Phil Mickelson tumbled out of contention with a 41 on his first nine holes. Tiger Woods was so angry he scuffed up a green with his putter. David Toms was alone in the lead until he dropped five shots in two holes, falling 16 spots down the leaderboard faster than he could say Donald Ross.
At the end of a punishing day filled with elation and agony, leave it to the most even-keeled guy in the game - defending champion Retief Goosen - to be atop the leaderboard and suddenly the favorite at the U.S. Open.
At least for now.
'I don't think you can really distance yourself at this event,' Goosen said. 'It's going to be a tough, grinding weekend out there, so it's just who is going to make the least mistakes.'
Friday might have been just a preview.
Goosen held it together despite two bogeys over his final five holes for an even-par 70, leaving him tied for the lead with Browne (71) and Jason Gore, who played the final 12 holes in 3 under par to shoot 67.
They were at 2-under 138, the highest 36-hole score to lead the U.S. Open since 1996 at Oakland Hills.
Only three other players were under par. Mark Hensby (68) and K.J. Choi (70) each birdied the final hole and were one shot behind, with a whole cast of contenders right behind them.
Vijay Singh, who has missed only six greens in two days, had another 70 and was at even-par 140, joined by Sergio Garcia (69), Michael Campbell (69) and Lee Westwood (72).
'I feel like I'm in great position right now,' Singh said. 'If I can go out there and figure out the pace of the green, come out strong tomorrow, we'll see what happens.'
Woods missed two birdie putts inside 12 feet on his final four holes, drew a mild reprimand from the USGA for his poor etiquette on the ninth green and shot 71 to finish in a large group at 141 that included former U.S. Open champion Jim Furyk and Adam Scott.
For one and all, the idea was not to make a move, but to stay put.
'Everybody is going to confront a catastrophe out here somewhere,' Browne said.
Goosen didn't look capable of one for most of the sunny afternoon, breezing along with two-putt pars and the occasional birdie. But even he wasn't immune to mistakes, missing the green on the fifth hole with a 9-iron to make bogey, and watching his ball trickle off the side of the seventh green and onto a sandy patch above the bunker. That gave him another bogey, and brought out the slightest sign of irritation, not to mention a pulse.
'If you don't hit the ball properly, you're in trouble,' Goosen said. 'I felt I could finish 4 or 5 under. With short irons like that, you shouldn't miss the green.'
Gore became the latest surprise atop the leaderboard at Pinehurst. At least Browne and Rocco Mediate, co-leaders after the first day, have won on the PGA Tour. Gore has only spent two seasons in the big leagues without so much as finishing in the top 10.
His only previous U.S. Open fame was being the leader at Olympic Club in 1998 - for one hole, and only because he was in the first group of the opening round.
'This is my second time I've led the U.S. Open. So, I'm quite comfortable now,' Gore said, showing the self-deprecating humor that might come in handy over the weekend.
For others, it was no joke.
Browne held it together nicely considering his debacle at the par-3 sixth. He went from the front bunker to the back bunker, then past the pin and down the slope off the green. After a safe chip to 25 feet, he holed the putt for double bogey.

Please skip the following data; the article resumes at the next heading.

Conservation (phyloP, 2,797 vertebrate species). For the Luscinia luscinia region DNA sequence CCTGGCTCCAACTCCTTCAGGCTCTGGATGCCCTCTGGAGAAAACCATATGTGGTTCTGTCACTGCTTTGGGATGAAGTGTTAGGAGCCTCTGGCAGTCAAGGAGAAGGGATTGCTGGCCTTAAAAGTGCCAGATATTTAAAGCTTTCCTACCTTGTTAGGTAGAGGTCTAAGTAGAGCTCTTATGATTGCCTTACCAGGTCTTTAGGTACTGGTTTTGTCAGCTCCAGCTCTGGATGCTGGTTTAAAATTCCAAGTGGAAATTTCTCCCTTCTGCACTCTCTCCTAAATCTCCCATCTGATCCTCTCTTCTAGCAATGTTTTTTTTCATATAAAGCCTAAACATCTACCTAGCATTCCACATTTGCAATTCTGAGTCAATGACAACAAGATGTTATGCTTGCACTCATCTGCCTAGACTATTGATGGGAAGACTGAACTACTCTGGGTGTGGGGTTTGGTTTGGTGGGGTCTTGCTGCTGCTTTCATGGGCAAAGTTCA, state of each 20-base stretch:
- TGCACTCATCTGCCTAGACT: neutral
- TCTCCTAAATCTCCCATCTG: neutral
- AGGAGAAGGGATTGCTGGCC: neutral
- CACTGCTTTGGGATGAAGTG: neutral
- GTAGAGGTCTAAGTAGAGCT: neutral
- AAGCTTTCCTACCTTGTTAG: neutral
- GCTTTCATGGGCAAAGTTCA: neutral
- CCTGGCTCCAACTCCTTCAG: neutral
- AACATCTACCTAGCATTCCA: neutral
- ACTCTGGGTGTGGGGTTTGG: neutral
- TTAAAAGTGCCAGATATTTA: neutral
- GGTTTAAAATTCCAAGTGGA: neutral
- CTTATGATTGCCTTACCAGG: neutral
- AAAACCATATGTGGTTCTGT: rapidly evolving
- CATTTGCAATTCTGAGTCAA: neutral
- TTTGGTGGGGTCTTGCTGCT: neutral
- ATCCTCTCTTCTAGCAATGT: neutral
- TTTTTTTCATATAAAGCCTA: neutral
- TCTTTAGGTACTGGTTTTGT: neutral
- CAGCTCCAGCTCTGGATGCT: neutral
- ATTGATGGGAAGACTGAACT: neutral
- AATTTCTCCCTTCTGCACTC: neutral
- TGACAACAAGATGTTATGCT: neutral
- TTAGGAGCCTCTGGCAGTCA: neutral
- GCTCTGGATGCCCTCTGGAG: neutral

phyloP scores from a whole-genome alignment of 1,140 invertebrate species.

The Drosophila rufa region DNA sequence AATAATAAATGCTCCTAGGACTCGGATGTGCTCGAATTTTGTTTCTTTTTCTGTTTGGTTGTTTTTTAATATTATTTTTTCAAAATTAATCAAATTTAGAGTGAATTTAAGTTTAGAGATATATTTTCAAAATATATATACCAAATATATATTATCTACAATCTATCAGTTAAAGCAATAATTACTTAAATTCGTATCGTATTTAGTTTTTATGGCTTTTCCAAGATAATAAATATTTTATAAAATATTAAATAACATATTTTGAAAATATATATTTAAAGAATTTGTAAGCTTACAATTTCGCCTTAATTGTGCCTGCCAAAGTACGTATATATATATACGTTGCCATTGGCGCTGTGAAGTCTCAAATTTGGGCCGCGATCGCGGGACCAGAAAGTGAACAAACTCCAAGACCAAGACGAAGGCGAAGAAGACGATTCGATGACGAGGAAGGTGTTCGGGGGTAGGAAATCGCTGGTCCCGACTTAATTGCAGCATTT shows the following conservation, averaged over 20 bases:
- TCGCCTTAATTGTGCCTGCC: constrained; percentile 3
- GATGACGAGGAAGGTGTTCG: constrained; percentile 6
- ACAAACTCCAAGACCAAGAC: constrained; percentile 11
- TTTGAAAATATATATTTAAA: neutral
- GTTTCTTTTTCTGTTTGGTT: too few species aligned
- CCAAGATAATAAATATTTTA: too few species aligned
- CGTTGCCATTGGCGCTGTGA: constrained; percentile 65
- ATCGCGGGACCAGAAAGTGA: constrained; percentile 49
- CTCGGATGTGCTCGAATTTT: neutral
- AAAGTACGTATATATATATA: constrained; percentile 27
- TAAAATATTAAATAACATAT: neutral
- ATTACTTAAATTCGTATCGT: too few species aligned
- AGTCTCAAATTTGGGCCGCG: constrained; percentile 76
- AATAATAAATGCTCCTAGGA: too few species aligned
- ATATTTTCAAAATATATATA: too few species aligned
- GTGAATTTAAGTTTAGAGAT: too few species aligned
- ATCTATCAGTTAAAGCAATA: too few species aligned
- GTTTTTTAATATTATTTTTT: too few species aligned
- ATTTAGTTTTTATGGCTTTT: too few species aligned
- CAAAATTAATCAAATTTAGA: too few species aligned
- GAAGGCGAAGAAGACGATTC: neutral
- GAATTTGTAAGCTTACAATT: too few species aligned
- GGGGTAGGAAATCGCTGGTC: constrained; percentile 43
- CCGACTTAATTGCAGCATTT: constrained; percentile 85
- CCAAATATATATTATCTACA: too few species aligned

'This course will whip your butt, plain and simple, every single shot,' Browne said.
Toms learned that over 12 excruciating shots on his last two holes. First, he hit into a bunker on No. 8 and barely got it to the green before three-putting for double bogey. Then, on the par-3 ninth, he went from a bunker over the green, took two shots with the putter to get 10 feet past the hole and two-putted for triple bogey.
'I played really well for the last couple days. I just had two bad holes,' Toms said.
Mickelson had a lot of them, although nothing worse than a bogey. Starting the day just two shots out of the lead and playing in the morning, when overcast skies and cooler conditions made Pinehurst more playable, Lefty only produced half of his short-game wizardry - he could chip, he just couldn't putt.
Mickelson's 77 was his highest score in the U.S. Open since a 79 the final day at Oakmont in 1994, and it left him eight shots out of the lead.
'It's a tough course to turn things around on because you just can't make birdies,' he said. 'The more you try to make birdies, the more bogeys you're going to make. I was just trying to salvage pars, and had a tough time doing it.'
Woods started strong with two birdies on the first four holes, but it wasn't long before he ran into problems with the pace of the greens - a three-putt on No. 6, and another one on the ninth, which ran some 12 feet by the cup. When the par putt came up short, he dragged his putter across the green and scuffed up the line.
Despite his tantrums and a few errant shots, he was only three shots behind.
'Days like today typify a U.S. Open,' he said. 'No one is going to run off with it.'
It was wild and wacky, typical of what can happen on the domed greens Donald Ross designed. In one bizarre sequence, Westwood holed a 30-foot putt from off the green. Kenny Perry was next, and his putt rolled back off the slope to his feet. Then he made the next one for par.
Expect that kind of topsy-turvy play over the next two days, when the U.S. Open figures to be up for grabs.
'I think Jack Nicklaus said it best,' Browne said. 'The Open chooses you, you don't choose it.'
Right now, Pinehurst isn't particularly fond of anyone.
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